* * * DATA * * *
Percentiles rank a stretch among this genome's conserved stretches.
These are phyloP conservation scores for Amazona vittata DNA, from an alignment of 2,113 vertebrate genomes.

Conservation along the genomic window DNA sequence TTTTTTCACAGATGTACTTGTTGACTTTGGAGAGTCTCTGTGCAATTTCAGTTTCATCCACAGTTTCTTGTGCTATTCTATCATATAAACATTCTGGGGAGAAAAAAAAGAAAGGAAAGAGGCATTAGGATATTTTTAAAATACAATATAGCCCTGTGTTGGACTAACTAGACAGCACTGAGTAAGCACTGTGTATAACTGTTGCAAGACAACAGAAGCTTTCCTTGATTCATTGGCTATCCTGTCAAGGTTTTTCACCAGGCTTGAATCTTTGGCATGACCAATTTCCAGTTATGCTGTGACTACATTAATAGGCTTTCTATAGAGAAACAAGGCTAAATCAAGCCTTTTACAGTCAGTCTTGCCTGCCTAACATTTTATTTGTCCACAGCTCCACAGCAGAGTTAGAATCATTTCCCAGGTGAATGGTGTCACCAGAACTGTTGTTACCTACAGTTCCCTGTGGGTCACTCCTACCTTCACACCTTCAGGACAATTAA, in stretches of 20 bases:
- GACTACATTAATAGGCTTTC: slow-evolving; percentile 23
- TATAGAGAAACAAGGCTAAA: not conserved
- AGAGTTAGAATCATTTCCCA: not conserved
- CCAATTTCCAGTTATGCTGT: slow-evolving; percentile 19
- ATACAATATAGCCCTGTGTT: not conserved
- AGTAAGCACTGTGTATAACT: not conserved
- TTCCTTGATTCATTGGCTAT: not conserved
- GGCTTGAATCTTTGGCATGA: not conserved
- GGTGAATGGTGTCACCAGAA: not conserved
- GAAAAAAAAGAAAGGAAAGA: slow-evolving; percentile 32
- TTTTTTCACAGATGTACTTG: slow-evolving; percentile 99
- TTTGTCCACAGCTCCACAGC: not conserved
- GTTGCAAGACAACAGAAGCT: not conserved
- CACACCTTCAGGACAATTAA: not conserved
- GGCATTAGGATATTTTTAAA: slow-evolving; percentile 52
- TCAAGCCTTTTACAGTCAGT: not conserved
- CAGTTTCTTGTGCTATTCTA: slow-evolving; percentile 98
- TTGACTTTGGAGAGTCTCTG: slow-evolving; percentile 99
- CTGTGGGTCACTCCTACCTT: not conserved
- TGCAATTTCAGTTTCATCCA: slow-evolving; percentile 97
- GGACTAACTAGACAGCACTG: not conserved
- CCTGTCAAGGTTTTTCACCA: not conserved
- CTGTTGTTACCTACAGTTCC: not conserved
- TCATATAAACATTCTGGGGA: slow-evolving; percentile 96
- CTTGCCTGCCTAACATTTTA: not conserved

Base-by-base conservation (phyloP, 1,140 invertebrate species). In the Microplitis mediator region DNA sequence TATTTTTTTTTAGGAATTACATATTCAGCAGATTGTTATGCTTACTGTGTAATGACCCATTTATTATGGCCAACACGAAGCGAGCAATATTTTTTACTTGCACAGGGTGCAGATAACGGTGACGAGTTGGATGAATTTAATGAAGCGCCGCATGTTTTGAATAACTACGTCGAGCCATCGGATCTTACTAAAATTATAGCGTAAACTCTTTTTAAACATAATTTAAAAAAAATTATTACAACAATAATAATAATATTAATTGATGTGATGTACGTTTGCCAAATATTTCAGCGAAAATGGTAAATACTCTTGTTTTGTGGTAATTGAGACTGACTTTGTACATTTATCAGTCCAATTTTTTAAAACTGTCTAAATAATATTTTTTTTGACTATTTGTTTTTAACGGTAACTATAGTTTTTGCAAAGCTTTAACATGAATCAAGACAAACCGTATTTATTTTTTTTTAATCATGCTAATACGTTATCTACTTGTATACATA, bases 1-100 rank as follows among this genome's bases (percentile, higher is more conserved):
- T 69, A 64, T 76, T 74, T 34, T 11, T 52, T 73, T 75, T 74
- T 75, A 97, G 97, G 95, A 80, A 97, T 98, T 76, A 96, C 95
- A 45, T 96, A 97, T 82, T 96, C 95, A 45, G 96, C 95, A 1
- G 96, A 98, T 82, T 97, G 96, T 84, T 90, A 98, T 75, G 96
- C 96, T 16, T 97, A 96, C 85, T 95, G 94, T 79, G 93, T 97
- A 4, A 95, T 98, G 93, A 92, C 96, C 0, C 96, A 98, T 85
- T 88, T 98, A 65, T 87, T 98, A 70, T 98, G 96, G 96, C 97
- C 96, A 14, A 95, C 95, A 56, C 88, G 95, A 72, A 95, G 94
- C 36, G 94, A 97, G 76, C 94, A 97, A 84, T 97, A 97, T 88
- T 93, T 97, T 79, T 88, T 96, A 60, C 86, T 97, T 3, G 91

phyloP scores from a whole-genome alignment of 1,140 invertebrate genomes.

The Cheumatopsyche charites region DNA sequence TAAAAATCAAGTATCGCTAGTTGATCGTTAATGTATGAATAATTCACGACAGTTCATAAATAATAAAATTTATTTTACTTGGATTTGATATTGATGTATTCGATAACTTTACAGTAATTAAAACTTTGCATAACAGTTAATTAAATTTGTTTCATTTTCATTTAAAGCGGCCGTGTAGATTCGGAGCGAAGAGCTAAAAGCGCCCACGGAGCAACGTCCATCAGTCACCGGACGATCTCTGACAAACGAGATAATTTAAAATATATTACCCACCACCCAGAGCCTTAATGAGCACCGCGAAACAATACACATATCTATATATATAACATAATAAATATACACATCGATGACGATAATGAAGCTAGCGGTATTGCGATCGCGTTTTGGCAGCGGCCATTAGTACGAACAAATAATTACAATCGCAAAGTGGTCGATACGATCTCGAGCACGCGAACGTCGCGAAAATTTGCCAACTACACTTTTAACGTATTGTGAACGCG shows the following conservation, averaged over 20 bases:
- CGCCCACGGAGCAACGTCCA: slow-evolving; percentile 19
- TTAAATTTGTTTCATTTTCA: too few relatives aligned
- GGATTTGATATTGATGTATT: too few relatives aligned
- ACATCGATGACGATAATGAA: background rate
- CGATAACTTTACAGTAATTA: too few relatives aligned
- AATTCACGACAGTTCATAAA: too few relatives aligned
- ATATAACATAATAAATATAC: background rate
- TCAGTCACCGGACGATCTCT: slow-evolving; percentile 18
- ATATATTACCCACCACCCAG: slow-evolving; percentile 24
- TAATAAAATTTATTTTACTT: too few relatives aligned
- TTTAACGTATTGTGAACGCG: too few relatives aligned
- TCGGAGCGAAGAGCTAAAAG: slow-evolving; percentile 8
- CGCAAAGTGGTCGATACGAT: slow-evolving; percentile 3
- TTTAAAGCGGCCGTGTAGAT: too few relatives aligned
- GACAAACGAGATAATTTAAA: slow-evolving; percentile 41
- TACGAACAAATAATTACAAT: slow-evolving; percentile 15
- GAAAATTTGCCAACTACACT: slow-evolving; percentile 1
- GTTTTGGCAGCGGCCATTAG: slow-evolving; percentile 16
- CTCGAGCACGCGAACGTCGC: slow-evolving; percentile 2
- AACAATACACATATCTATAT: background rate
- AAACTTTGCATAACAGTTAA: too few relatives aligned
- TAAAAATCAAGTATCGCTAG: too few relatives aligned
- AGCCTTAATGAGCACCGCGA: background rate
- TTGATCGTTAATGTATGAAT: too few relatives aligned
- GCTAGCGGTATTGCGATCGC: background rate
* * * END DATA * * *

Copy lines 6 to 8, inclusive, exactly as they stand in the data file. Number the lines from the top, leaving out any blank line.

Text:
- AGAGTTAGAATCATTTCCCA: not conserved
- CCAATTTCCAGTTATGCTGT: slow-evolving; percentile 19
- ATACAATATAGCCCTGTGTT: not conserved